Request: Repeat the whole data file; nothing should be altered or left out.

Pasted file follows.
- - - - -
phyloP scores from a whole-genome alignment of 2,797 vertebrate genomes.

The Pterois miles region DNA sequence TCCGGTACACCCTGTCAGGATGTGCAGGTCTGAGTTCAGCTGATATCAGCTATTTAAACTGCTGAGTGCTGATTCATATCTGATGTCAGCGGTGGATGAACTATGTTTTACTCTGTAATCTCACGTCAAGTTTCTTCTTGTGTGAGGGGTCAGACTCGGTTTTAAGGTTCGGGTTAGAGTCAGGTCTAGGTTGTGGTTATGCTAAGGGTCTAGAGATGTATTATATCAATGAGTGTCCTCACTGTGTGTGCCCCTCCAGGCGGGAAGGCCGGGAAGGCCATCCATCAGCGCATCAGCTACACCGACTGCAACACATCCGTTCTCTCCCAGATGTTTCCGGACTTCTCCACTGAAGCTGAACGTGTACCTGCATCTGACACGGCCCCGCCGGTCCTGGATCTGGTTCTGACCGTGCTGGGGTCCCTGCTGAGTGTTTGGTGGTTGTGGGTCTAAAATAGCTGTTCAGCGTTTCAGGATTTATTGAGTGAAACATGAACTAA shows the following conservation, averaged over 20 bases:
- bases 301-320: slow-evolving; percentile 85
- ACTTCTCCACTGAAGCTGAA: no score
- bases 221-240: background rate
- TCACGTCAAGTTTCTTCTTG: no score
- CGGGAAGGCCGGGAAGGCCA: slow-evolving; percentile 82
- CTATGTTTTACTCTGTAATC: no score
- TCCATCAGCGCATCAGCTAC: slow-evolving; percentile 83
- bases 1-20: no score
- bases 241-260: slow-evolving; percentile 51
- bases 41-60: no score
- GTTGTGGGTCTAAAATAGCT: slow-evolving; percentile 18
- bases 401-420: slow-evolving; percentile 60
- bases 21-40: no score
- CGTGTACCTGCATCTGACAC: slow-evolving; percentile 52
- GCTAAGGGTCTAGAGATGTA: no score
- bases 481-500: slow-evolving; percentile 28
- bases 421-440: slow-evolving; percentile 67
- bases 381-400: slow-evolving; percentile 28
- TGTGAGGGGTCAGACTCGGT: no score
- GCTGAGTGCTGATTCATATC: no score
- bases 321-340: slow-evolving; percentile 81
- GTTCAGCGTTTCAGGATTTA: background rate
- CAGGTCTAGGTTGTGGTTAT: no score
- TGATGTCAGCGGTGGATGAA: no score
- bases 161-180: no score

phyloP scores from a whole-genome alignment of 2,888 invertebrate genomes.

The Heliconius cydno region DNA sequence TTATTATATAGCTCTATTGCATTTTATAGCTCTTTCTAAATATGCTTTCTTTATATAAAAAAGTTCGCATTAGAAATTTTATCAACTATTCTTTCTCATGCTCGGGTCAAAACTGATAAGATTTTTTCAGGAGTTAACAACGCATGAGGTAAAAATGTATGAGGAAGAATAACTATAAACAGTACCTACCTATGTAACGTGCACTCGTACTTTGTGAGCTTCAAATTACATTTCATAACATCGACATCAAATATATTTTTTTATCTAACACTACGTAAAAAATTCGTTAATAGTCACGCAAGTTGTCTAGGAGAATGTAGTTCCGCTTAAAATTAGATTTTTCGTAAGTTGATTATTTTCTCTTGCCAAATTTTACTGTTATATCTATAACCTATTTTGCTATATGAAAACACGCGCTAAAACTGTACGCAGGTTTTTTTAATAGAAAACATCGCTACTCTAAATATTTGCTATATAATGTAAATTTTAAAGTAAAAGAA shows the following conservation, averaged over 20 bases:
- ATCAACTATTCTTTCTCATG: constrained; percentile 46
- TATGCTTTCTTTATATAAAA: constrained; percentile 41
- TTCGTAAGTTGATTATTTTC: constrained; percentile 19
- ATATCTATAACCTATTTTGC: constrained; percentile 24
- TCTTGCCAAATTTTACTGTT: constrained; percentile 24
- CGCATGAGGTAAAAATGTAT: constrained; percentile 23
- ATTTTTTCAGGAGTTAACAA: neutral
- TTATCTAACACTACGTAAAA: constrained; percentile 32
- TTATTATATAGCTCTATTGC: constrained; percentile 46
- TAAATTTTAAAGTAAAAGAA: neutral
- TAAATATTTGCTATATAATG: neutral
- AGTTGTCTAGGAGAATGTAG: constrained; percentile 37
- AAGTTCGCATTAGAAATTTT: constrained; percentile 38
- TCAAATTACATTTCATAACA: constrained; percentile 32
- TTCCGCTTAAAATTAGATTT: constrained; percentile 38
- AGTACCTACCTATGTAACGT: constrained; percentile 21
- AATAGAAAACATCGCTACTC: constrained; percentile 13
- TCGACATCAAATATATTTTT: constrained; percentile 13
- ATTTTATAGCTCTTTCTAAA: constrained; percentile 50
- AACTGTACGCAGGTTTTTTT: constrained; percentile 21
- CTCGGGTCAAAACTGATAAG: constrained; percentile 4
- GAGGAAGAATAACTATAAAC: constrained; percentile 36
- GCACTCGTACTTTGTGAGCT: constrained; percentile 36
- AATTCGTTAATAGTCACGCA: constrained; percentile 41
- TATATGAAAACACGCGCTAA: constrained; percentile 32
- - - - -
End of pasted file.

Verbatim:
phyloP scores from a whole-genome alignment of 2,797 vertebrate genomes.

The Pterois miles region DNA sequence TCCGGTACACCCTGTCAGGATGTGCAGGTCTGAGTTCAGCTGATATCAGCTATTTAAACTGCTGAGTGCTGATTCATATCTGATGTCAGCGGTGGATGAACTATGTTTTACTCTGTAATCTCACGTCAAGTTTCTTCTTGTGTGAGGGGTCAGACTCGGTTTTAAGGTTCGGGTTAGAGTCAGGTCTAGGTTGTGGTTATGCTAAGGGTCTAGAGATGTATTATATCAATGAGTGTCCTCACTGTGTGTGCCCCTCCAGGCGGGAAGGCCGGGAAGGCCATCCATCAGCGCATCAGCTACACCGACTGCAACACATCCGTTCTCTCCCAGATGTTTCCGGACTTCTCCACTGAAGCTGAACGTGTACCTGCATCTGACACGGCCCCGCCGGTCCTGGATCTGGTTCTGACCGTGCTGGGGTCCCTGCTGAGTGTTTGGTGGTTGTGGGTCTAAAATAGCTGTTCAGCGTTTCAGGATTTATTGAGTGAAACATGAACTAA shows the following conservation, averaged over 20 bases:
- bases 301-320: slow-evolving; percentile 85
- ACTTCTCCACTGAAGCTGAA: no score
- bases 221-240: background rate
- TCACGTCAAGTTTCTTCTTG: no score
- CGGGAAGGCCGGGAAGGCCA: slow-evolving; percentile 82
- CTATGTTTTACTCTGTAATC: no score
- TCCATCAGCGCATCAGCTAC: slow-evolving; percentile 83
- bases 1-20: no score
- bases 241-260: slow-evolving; percentile 51
- bases 41-60: no score
- GTTGTGGGTCTAAAATAGCT: slow-evolving; percentile 18
- bases 401-420: slow-evolving; percentile 60
- bases 21-40: no score
- CGTGTACCTGCATCTGACAC: slow-evolving; percentile 52
- GCTAAGGGTCTAGAGATGTA: no score
- bases 481-500: slow-evolving; percentile 28
- bases 421-440: slow-evolving; percentile 67
- bases 381-400: slow-evolving; percentile 28
- TGTGAGGGGTCAGACTCGGT: no score
- GCTGAGTGCTGATTCATATC: no score
- bases 321-340: slow-evolving; percentile 81
- GTTCAGCGTTTCAGGATTTA: background rate
- CAGGTCTAGGTTGTGGTTAT: no score
- TGATGTCAGCGGTGGATGAA: no score
- bases 161-180: no score

phyloP scores from a whole-genome alignment of 2,888 invertebrate genomes.

The Heliconius cydno region DNA sequence TTATTATATAGCTCTATTGCATTTTATAGCTCTTTCTAAATATGCTTTCTTTATATAAAAAAGTTCGCATTAGAAATTTTATCAACTATTCTTTCTCATGCTCGGGTCAAAACTGATAAGATTTTTTCAGGAGTTAACAACGCATGAGGTAAAAATGTATGAGGAAGAATAACTATAAACAGTACCTACCTATGTAACGTGCACTCGTACTTTGTGAGCTTCAAATTACATTTCATAACATCGACATCAAATATATTTTTTTATCTAACACTACGTAAAAAATTCGTTAATAGTCACGCAAGTTGTCTAGGAGAATGTAGTTCCGCTTAAAATTAGATTTTTCGTAAGTTGATTATTTTCTCTTGCCAAATTTTACTGTTATATCTATAACCTATTTTGCTATATGAAAACACGCGCTAAAACTGTACGCAGGTTTTTTTAATAGAAAACATCGCTACTCTAAATATTTGCTATATAATGTAAATTTTAAAGTAAAAGAA shows the following conservation, averaged over 20 bases:
- ATCAACTATTCTTTCTCATG: constrained; percentile 46
- TATGCTTTCTTTATATAAAA: constrained; percentile 41
- TTCGTAAGTTGATTATTTTC: constrained; percentile 19
- ATATCTATAACCTATTTTGC: constrained; percentile 24
- TCTTGCCAAATTTTACTGTT: constrained; percentile 24
- CGCATGAGGTAAAAATGTAT: constrained; percentile 23
- ATTTTTTCAGGAGTTAACAA: neutral
- TTATCTAACACTACGTAAAA: constrained; percentile 32
- TTATTATATAGCTCTATTGC: constrained; percentile 46
- TAAATTTTAAAGTAAAAGAA: neutral
- TAAATATTTGCTATATAATG: neutral
- AGTTGTCTAGGAGAATGTAG: constrained; percentile 37
- AAGTTCGCATTAGAAATTTT: constrained; percentile 38
- TCAAATTACATTTCATAACA: constrained; percentile 32
- TTCCGCTTAAAATTAGATTT: constrained; percentile 38
- AGTACCTACCTATGTAACGT: constrained; percentile 21
- AATAGAAAACATCGCTACTC: constrained; percentile 13
- TCGACATCAAATATATTTTT: constrained; percentile 13
- ATTTTATAGCTCTTTCTAAA: constrained; percentile 50
- AACTGTACGCAGGTTTTTTT: constrained; percentile 21
- CTCGGGTCAAAACTGATAAG: constrained; percentile 4
- GAGGAAGAATAACTATAAAC: constrained; percentile 36
- GCACTCGTACTTTGTGAGCT: constrained; percentile 36
- AATTCGTTAATAGTCACGCA: constrained; percentile 41
- TATATGAAAACACGCGCTAA: constrained; percentile 32